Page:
I know long time no post on this quilt. I apologize. I have just been so busy. But fear not I have completed the next step. This post is a lot of do as I say not as I do. I screwed up. There I put it out there. LOL... So follow along and pay close attention.
Where we ended was sewing together the blocks to make a top.
The next part is very important. You must square up your top. I will warn you this can be frustrating if your seams are off a little. What I do is the best I can. I pick a seam that seams to be straight and measure off of there. (If you click on the picture you can see where I tried to measure from by the red arrows.) This is important if you are using a border. Basically you want to make each side is even. I will warn you my seams weren't always exact and some of my blocks look off. I tried to repair one before I squared it up.
You with me so far? LOL.
I decided I wanted a border. So I ran to my local fabric store and proceeded to be overwhelmed. I couldn't find what I wanted to use. sigh... I took my quilt top with me of course so that I could lay it next to anything I found to see if it tickled my fancy. Originally I thought I wanted two borders, but finally decided on one border. I had my crap er um quilt top thrown on the cutting table with the fabric next to it. I kept walking around it and stalking it to make sure I liked it. I looked at the sales lady and asked her thoughts. Then I couldn't decide if it was black or blue. So the lady went over grabbed some black fabric and laid it next to it. Uh that didn't help. It still looked black. I was hoping for blue. They had used the fabric in a display quilt and it looked blue. GRRRRR... now what??? I said to heck with it and bought it. Then the tough question... how much do you need??? UGGGHHH I forgot to measure it DOH!!!!!! Ummmmmmm well uhhhh I uhhh don't know. She just smiled and proceeded to measure it for me. What a nice lady!!!! So for you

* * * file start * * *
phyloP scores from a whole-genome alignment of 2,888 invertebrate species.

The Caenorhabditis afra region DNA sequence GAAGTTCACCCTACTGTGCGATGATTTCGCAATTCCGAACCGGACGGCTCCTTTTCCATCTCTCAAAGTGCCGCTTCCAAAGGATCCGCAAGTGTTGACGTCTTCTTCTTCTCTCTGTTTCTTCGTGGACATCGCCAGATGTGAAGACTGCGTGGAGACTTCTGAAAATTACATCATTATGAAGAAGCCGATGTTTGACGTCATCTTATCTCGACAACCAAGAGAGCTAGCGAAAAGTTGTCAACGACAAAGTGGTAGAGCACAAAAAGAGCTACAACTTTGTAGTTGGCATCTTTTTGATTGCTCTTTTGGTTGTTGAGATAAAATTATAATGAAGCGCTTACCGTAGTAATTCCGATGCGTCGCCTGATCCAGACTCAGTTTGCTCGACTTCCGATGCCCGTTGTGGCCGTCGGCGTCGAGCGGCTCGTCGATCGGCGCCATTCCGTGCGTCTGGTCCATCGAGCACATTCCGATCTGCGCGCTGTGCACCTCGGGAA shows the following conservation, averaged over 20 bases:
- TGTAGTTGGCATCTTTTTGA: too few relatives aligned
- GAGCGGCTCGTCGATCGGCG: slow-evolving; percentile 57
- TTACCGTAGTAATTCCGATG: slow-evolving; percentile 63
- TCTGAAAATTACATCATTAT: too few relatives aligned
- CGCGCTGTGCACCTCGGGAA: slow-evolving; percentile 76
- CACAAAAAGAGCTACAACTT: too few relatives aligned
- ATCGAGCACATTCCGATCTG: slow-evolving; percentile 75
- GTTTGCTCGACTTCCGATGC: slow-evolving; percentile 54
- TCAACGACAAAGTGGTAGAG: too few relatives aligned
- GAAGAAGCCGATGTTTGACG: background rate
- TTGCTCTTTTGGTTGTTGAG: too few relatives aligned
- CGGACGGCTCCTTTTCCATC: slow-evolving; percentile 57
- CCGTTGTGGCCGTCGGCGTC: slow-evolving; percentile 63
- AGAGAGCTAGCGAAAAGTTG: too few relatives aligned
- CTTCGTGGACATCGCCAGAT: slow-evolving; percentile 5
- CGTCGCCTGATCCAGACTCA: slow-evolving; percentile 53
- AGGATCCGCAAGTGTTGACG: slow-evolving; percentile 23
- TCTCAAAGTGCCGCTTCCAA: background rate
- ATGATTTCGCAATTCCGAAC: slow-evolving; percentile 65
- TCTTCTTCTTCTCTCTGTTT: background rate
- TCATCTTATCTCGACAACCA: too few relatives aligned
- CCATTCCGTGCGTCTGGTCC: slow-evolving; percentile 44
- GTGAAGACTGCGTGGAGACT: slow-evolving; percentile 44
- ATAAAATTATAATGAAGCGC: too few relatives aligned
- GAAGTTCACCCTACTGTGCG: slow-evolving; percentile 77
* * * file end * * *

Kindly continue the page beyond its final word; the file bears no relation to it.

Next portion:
I will show you what I should have done prior to buying my border fabric. I guess I didn't take a picture on how to measure your quilt top. Soooo...
When measuring your quilt measure your seams in the middle of your quilt. There should be one down the middle vertically and one horizontally. These are your most accurate seams. The further away you go the more distorted the seams become. Mine measured like 38 1/2 inches or something close to that.
So I decided I wanted a 3 in. border and that I would bind my quilt with the same fabric. That'll look good right? So I told the nice lady what I wanted and she helped me decide I needed 7/8 of a yard. So I told her give me a yard just in case. Listen to me carefully... If I were you I'd go a tad smaller border here's why. When you cut your border add 1/2 in. to the measurement. So I would need to cut my strips 3 1/2 in. so that I have 1/4 in seam allowances. Ok... so I squared off one of my edges to be sure I had a straight side....
I cut two strips of 3 1/2 in fabric the length of the fabric which is normally 43 to 44 inches wide. I then took one of the measurements (normally your vertical measurement) and cut the strips to match. Sew those two strips on the sides of your quilt top. Sew then press your seams.
So now we have to cut the top and bottom strips. Remeasure your horizontal middle seams. THIS is where I screwed up!!!! The three inch border now makes it impossible to cut a length of fabric to fit these two sides. GRRRRR... The horizontal measurement I got with the borders was just a tad bigger than the width of the fabric and if I would have cut the selvage edges off it would have been to short. So I left them on and decided I may have to make my binding a tad wider to cover those edges. Anyway...
OK all sewn on. You could add another border if you'd like. I'm sticking with one.